Friday, November 27, 2015

Louis Menand, how could you?

I was thoroughly enjoying Louis Menand's "The Elvic Oracle", his review of Peter Guralnick's Sam Phillips: The Man Who Invented Rock 'n' Roll, but then I came to this parenthetical:
(Becoming friendly with d.j.s who played the kind of music you recorded was basic industry practice. Leonard Chess, of Chess Records, used to have a trunk full of alligator shoes when he drove around visiting local d.j.s. He’d ask for their shoe size and gift them a pair.)
I've Italicized "gift" in the quotation because, as I've noted before, "gift" as a verb is unnecessary, as "give", which has no more letters, is already available, and using "gifted" as the past tense of "gift" causes confusion with "gifted" as a commonly used adjective.

In any event, thanks to Menand's review, I'm looking forward to reading Guralnick's book and reviewing it here.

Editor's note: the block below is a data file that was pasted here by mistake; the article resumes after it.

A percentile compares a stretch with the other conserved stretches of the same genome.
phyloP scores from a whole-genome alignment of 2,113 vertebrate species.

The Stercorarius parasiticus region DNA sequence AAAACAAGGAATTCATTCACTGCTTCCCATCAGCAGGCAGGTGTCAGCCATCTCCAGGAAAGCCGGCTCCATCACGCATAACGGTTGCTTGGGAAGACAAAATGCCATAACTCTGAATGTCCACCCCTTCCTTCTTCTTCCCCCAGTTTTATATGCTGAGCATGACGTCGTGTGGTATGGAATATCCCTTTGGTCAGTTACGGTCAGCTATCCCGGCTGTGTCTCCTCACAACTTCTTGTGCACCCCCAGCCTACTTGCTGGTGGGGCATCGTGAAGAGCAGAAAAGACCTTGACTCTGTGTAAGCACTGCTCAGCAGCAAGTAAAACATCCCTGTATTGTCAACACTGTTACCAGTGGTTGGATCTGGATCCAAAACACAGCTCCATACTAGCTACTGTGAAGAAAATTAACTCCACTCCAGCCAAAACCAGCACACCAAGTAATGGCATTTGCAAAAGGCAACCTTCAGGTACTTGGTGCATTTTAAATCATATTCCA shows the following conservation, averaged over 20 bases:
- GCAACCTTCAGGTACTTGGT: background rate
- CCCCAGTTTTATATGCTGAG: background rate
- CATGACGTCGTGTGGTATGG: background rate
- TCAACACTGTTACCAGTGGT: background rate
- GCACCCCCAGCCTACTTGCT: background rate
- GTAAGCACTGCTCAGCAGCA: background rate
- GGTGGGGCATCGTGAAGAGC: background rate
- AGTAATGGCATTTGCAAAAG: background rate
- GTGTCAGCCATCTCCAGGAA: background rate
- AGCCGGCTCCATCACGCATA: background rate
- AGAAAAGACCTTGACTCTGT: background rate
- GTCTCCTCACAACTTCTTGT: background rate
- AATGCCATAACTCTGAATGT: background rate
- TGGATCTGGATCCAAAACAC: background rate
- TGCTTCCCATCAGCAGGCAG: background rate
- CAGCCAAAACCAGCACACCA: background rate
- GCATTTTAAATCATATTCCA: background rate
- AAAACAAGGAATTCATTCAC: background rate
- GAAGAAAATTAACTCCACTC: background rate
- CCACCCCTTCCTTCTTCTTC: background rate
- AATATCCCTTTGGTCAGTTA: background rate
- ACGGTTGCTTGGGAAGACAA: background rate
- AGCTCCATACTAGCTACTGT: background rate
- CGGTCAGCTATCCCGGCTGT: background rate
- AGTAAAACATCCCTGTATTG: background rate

Thursday, November 26, 2015

TBT: The Schnickelfritz Band, "Turkey in the Straw".

This TBT goes back to four years before I was born. The heading on the YouTube clip says "first version 1942" but the song is older than that. Its origins may be traced back to an Irish song, "The Old Rose Tree", and variants were common in the U.S. during the nineteenth century. It is reported to have been one of the tunes played by Titanic's orchestra as the ship was sinking.

As for the Schnickelfritz Band, they called themselves "America's Most Unsophisticated Band" and appeared in Busby Berkeley's Gold Diggers in Paris (1938), starring Rudy Vallee, whose agent discovered the band while visiting their hometown, St. Paul, Minnesota.